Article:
Rodgers and Hammerstein’s ‘South Pacific’ returns to Walnut Street Theatre | The Triangle

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Rodgers and Hammerstein’s ‘South Pacific’ returns to Walnut Street Theatre

A revival of Rodgers and Hammerstein’s classic musical “South Pacific” is a success at the Walnut Street Theatre. Set during World War II, a U.S. Navy nurse is being romanced by a French planter on a South Pacific isle, while the bored sailors get up to mischief as they lust for “dames.”

Star of the show is Kate Fahrner as Ensign “Knucklehead” Nellie Forbush. Fahrner manages to balance the comedic and serious aspects of her role, and puts on a charming Arkansas twang even while maintaining her delicate singing voice in the difficult courtship with Emile de Becque (Paul Schoeffler).

The situation is complicated by new arrival Lt. Joseph Cable (Ben Michael), volunteer for a dangerous mission against the Japanese — and longing for a woman closer than his Philadelphia “Girl Back Home.” Michael fills the role well, but is hampered by a character that is forgettable after his first two songs.

Crowd favorite was the lovable Luther Billis (Fran Prisco). The Seabee’s antics never failed to elicit applause and laughs, and in the second act Prisco pulls off a Polynesian drag show with pride. He makes an especially good partner with Fahrner, the pair carrying the show’s comedy. On the whole the paunchy, stubbled clown seemed to be perfectly channeling John Belushi’s character Bluto from “Animal House.”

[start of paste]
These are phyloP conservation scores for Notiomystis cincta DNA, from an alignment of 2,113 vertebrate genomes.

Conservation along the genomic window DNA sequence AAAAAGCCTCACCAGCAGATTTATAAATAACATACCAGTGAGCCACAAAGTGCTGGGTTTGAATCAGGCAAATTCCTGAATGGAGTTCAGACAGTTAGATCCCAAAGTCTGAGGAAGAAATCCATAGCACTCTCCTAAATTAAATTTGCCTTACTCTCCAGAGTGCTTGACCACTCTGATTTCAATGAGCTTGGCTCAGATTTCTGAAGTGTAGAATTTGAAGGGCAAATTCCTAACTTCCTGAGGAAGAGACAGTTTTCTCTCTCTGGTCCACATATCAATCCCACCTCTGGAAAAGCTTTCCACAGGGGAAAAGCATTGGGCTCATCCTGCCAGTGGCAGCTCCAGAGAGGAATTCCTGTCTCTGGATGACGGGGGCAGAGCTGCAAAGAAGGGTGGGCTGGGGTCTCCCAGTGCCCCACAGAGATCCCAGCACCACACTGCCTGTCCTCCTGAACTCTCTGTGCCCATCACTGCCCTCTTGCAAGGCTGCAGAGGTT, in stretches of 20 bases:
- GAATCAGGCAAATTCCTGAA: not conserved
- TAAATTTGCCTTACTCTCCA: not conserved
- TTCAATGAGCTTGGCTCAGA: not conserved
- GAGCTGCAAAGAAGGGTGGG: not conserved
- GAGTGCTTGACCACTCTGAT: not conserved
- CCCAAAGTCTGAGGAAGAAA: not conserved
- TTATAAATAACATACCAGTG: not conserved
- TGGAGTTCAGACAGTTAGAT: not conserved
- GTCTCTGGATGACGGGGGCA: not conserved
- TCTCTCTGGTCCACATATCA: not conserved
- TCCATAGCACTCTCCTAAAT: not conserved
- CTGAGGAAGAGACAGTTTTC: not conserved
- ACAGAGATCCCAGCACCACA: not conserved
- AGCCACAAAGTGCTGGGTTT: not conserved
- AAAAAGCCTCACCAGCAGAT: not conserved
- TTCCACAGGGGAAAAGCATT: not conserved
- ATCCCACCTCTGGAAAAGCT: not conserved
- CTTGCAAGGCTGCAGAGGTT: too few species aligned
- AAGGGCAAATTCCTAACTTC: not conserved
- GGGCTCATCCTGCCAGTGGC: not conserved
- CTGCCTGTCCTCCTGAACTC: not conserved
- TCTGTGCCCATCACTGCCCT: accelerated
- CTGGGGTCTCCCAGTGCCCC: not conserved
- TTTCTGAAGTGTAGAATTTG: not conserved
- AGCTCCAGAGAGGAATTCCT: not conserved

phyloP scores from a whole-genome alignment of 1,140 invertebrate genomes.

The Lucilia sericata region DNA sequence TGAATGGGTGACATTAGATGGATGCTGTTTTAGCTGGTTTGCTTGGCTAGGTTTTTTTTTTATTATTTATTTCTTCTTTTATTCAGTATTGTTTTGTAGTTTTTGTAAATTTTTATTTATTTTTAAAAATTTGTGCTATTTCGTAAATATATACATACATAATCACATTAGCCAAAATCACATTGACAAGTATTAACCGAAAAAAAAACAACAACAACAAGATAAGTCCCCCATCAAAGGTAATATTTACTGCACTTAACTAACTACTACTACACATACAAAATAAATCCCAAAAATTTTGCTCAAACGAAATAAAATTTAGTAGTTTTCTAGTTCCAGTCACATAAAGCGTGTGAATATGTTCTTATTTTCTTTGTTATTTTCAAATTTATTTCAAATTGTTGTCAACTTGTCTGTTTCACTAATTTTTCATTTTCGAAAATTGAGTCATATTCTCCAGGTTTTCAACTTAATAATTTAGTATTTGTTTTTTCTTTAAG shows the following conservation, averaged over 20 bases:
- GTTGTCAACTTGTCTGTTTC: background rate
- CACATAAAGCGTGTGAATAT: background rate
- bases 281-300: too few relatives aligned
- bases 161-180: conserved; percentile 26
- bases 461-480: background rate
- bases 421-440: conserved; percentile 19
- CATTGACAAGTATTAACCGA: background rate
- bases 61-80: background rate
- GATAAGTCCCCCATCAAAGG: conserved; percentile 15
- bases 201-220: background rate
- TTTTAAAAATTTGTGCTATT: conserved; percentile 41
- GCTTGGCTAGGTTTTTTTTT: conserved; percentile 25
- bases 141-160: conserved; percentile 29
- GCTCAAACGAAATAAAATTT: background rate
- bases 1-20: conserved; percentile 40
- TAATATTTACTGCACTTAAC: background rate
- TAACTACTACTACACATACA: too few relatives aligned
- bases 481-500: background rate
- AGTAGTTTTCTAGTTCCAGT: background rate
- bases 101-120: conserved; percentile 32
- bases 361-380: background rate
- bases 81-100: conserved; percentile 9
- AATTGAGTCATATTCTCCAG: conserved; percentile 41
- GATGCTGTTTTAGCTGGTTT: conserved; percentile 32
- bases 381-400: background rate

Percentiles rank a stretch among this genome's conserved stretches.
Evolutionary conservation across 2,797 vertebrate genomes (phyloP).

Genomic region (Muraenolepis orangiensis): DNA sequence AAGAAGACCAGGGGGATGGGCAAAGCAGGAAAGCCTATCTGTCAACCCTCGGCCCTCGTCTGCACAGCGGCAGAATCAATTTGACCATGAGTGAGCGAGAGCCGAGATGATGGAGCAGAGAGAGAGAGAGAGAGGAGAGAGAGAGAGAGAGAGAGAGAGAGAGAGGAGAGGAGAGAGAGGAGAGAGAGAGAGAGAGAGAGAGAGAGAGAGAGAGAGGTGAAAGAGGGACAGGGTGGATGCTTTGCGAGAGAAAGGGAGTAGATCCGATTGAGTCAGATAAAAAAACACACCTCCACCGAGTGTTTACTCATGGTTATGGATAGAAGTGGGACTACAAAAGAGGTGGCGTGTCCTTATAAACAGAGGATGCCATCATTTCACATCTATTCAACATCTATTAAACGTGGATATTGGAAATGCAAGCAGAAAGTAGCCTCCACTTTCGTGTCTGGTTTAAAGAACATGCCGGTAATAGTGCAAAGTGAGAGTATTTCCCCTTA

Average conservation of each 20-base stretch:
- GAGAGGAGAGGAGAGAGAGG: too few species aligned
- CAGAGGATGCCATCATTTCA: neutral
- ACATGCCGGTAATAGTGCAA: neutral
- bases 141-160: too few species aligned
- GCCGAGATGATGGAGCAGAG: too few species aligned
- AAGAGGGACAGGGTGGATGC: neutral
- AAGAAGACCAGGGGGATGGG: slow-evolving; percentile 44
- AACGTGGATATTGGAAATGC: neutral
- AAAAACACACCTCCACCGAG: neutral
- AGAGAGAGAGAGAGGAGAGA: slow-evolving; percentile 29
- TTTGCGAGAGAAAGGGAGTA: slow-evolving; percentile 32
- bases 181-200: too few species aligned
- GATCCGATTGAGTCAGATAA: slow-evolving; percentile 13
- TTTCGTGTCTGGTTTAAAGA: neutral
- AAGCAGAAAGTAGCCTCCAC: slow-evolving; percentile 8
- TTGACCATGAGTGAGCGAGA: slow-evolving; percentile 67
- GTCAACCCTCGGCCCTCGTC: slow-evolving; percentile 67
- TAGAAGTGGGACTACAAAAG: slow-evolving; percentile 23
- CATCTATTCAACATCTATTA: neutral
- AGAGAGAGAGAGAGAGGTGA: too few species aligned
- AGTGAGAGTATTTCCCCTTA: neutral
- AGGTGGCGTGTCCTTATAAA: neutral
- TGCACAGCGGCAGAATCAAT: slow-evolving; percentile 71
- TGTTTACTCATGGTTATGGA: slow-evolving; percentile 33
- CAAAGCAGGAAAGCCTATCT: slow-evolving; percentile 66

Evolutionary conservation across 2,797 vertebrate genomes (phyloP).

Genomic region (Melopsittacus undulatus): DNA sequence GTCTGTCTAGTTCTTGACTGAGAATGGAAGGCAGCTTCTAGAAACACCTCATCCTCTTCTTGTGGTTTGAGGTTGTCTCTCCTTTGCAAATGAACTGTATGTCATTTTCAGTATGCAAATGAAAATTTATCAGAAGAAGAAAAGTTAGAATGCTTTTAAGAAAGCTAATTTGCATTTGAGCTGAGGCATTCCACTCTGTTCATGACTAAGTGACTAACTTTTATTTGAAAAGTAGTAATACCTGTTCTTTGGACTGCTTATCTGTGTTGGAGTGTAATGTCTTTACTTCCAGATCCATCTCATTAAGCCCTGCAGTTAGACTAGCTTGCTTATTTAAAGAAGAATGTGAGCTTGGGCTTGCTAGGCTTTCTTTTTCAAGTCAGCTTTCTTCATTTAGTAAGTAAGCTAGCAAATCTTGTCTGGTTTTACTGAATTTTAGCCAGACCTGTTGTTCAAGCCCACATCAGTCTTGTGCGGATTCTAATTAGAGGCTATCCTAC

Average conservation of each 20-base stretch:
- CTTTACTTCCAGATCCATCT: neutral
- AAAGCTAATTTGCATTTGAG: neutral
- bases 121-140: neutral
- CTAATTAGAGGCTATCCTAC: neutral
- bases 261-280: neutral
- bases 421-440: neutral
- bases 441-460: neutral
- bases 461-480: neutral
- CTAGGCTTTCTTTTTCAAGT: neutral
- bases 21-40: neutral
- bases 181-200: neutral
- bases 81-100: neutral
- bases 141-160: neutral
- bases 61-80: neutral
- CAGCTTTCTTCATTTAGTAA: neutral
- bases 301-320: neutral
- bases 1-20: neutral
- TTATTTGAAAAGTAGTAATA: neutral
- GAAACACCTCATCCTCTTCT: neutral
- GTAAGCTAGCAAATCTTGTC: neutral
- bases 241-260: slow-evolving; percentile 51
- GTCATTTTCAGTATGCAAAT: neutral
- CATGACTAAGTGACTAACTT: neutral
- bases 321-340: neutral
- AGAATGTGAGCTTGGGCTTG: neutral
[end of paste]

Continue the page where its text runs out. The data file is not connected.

Honorable mention is due to Lori Tan Chinn as Bloody Mary, the crone who sells grass skirts and shrunken heads. The intentionally shrill islander is consistently funny and becomes sympathetic; Chinn avoids the caricature her role might easily become.

The theater’s detailed, moving set and props give the two-act performance a dynamism which the actors make excellent use of. Quick scene changes keep the action light-hearted when it needs to be. Especially, the convincingly driven Jeep is a nice touch, completing the atmosphere of the airstrip.

The original Broadway production, with music by Richard Rodgers and lyrics by Oscar Hammerstein II, opened in 1949 and ran for 1,925 performances. It expressed to the post-war public the particularly American sentiment that true love can overcome any differences between people. The company at the Walnut has captured that essential optimism and ably delivers it to a new generation.

“South Pacific” opened Sept. 6 and will run through Oct. 23. Free tickets were available to Honors Program students via the quarterly Ticket Tuesday scheme.

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